Inspired by research carried out by the Design Council, I was prompted to consider the valuation of ‘design’ across our own product portfolio. I wondered: Do our customers ever truly appreciate the blood, sweat and tears we expend during the design of our products or do they first form an opinion based upon the end purpose of the item. In the end, when I recalled my days as a practising landscape architect, I realised that of course it all boils down to the perennial, and never entirely resolved, debate of form vs. function (with the added complication of price!).
As stated by the Design Council, there are many who believe that design plays a key role in our lives: most of the people I work alongside among them. However, when you are immersed in the world of design on a daily basis, it’s very easy to become blind to the views of ‘non-designers’ and I don’t doubt that, for many, excellence of design matters not at all. Now, more than ever, there may be more pressing concerns – price among them.
If we are to promote the value of design and maximise the contribution it can make to both the economy and society, a more sophisticated understanding is needed. According to the Design Council’s research, we need to consider some key areas:
Design’s role in the economy
British designers are highly respected the world over and are a hugely valuable UK resource. If we consider design in a broad context, there are opportunities to develop a deeper understanding of its economic value and role in both stimulating and contributing to the UK economy.
Design for social good, particularly its impact on health and well-being
Design in healthcare, urban planning and product development in particular
Design in innovation
We must consider the contribution design makes to the creative sector and understand its value as an economic asset and source of ‘competitive distinction’ in business innovation.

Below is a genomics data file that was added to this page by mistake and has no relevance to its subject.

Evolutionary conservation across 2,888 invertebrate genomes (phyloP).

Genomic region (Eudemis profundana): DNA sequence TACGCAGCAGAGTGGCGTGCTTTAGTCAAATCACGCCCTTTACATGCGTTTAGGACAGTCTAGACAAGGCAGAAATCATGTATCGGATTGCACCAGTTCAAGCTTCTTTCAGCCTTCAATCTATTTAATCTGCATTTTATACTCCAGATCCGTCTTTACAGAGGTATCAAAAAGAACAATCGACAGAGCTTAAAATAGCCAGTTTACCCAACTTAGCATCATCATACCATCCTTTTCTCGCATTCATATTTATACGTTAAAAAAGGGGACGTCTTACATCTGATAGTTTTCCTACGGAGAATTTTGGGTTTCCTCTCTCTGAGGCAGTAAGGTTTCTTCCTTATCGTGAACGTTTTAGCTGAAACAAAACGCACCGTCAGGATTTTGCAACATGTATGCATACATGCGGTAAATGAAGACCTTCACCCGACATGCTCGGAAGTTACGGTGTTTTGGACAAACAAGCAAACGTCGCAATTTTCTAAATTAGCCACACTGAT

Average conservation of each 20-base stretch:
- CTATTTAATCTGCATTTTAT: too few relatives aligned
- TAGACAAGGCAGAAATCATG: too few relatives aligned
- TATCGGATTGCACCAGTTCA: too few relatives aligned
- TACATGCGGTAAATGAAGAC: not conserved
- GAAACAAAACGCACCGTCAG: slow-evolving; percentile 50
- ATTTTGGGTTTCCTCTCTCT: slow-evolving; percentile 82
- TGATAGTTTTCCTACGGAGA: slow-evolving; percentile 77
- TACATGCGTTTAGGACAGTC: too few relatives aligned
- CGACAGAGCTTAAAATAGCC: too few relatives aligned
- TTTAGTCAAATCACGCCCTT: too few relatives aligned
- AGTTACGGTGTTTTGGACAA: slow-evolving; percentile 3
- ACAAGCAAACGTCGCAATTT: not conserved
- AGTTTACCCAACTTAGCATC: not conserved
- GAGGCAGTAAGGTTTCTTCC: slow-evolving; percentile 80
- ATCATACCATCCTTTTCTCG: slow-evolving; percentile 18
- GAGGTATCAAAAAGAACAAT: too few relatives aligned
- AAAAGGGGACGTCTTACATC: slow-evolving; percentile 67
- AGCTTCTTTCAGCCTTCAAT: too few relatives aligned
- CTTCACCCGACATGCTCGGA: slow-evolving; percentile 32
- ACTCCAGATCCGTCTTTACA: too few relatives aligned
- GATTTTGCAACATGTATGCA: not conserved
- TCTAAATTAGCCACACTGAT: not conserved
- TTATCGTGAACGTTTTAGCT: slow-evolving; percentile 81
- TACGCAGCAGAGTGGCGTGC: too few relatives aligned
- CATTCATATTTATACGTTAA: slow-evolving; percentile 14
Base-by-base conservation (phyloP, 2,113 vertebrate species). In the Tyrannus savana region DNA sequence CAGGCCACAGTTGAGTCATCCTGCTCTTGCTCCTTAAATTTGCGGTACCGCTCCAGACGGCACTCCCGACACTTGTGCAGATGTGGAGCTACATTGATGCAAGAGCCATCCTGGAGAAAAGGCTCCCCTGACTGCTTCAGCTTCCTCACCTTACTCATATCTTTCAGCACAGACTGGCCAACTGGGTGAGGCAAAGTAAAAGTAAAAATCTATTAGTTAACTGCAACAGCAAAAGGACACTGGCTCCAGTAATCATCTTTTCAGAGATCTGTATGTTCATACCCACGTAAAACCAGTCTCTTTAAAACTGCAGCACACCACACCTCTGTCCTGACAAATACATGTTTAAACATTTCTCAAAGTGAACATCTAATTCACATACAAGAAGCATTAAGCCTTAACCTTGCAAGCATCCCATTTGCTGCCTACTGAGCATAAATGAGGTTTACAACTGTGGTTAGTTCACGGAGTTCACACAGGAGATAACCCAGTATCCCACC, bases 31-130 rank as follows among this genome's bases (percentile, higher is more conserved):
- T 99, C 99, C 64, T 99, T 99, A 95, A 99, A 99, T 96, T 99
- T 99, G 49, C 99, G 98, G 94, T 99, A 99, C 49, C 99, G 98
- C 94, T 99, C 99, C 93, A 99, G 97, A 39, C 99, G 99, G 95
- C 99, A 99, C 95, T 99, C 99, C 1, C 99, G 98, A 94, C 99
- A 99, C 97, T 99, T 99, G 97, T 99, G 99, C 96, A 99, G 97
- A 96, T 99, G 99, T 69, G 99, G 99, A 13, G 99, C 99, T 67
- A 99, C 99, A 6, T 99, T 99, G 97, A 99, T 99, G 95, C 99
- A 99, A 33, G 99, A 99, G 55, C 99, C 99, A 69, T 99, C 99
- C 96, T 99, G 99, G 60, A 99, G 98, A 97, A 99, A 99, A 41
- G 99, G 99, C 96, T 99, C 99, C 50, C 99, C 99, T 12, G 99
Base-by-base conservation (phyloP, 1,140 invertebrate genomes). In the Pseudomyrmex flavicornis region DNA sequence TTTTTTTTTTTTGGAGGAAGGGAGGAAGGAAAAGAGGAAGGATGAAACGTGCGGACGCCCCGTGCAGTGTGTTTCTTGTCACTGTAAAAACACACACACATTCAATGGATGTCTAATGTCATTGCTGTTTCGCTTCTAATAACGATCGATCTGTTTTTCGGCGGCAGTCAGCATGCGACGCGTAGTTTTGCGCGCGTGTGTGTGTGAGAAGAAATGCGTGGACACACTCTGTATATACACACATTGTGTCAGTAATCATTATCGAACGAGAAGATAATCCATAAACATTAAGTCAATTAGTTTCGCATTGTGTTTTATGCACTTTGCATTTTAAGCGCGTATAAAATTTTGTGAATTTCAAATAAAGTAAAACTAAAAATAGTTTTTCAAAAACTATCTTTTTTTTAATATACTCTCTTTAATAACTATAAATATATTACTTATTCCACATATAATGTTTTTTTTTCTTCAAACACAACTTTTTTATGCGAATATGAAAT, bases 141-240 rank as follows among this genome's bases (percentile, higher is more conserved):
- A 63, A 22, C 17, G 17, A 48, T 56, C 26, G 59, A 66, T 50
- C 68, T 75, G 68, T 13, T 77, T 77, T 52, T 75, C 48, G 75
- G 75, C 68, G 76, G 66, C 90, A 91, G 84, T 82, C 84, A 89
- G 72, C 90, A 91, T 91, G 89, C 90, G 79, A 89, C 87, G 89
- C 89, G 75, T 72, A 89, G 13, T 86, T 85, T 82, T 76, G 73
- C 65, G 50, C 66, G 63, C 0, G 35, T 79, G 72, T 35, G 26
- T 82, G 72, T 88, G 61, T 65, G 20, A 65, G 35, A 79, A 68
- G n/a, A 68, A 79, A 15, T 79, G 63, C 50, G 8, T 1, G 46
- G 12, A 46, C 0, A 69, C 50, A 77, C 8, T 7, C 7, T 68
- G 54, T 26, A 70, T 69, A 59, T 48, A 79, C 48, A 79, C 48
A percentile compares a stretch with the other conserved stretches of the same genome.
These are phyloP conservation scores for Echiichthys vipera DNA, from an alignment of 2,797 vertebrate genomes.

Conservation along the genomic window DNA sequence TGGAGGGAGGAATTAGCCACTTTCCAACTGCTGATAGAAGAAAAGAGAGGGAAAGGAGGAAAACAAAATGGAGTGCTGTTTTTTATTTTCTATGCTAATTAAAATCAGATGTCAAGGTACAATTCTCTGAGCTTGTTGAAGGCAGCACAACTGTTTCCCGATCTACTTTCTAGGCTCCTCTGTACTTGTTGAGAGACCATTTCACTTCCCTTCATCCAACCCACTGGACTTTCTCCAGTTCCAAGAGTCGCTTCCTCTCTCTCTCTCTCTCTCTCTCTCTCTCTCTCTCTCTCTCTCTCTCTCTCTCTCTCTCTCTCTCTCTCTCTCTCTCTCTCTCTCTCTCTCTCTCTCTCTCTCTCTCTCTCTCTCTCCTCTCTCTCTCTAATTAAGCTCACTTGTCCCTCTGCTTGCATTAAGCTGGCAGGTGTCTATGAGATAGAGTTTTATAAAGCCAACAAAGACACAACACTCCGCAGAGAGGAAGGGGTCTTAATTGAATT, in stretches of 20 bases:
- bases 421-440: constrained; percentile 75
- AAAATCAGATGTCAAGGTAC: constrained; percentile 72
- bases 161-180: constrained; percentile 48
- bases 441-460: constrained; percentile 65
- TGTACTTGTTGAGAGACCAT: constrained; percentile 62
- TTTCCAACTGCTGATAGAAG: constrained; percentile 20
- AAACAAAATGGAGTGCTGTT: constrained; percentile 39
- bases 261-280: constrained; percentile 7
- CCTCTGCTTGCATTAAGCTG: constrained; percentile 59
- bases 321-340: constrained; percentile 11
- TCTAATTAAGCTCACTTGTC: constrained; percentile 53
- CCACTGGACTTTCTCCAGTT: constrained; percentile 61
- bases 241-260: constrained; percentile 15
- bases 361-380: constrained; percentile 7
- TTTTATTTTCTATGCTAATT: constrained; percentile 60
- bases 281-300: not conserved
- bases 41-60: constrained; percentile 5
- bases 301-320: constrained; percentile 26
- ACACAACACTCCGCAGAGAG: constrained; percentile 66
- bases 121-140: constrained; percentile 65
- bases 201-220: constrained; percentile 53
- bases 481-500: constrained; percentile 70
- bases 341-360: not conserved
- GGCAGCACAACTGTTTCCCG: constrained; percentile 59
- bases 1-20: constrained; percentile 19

Design for sustainability
There is a very real opportunity to raise the role of sustainable design, particularly relating to the built environment, where collaborative design teams can reap great rewards. According to ‘Design for the Triple Top Line’ by William McDonough and Michael Braungart, such design:
“follows the laws of nature to give industry the tools to develop systems that safely generate prosperity … Value and quality are embodied in products, processes and facilities … When the principles of ecologically intelligent design are widely applied, both nature and commerce can thrive and grow.”
But it’s all very well talking the talk: in today’s economic climate, how can we convince others that investment in design (and material) quality is arguably more important than ever? In our sector we must be able to provide hard evidence if we are to win over those who might otherwise be accused of knowing the price of everything and the value of nothing. Thankfully, many enlightened individuals are convinced that design excellence plays a key role in delivering economic growth and contributing to social renewal and this approach has been proven many times, one relatively recent project being The Cut in Southwark.
Right now, what we really need in the built environment is investment – in our schools, hospitals housing and urban fabric (as supported by the Landscape Institute’s ‘Why Invest in Landscape’ publication). This financial investment must be underpinned by considered design so that the end result is an effective and pleasing creation, not simply something that serves a mundane purpose.
My main concern is that with so many pressing demands and a limited purse, design excellence will be at the bottom of the procurement manager’s list. In the wake of the recent Kweku Adoboli, UBS banking fraud case, I listened to a tirade against bankers and an excellent point was made that so-called investment banks no longer ‘invest’, rather they play games akin to high stakes poker in order to pay their way. Are today’s built environment decision makers in danger of doing exactly the same?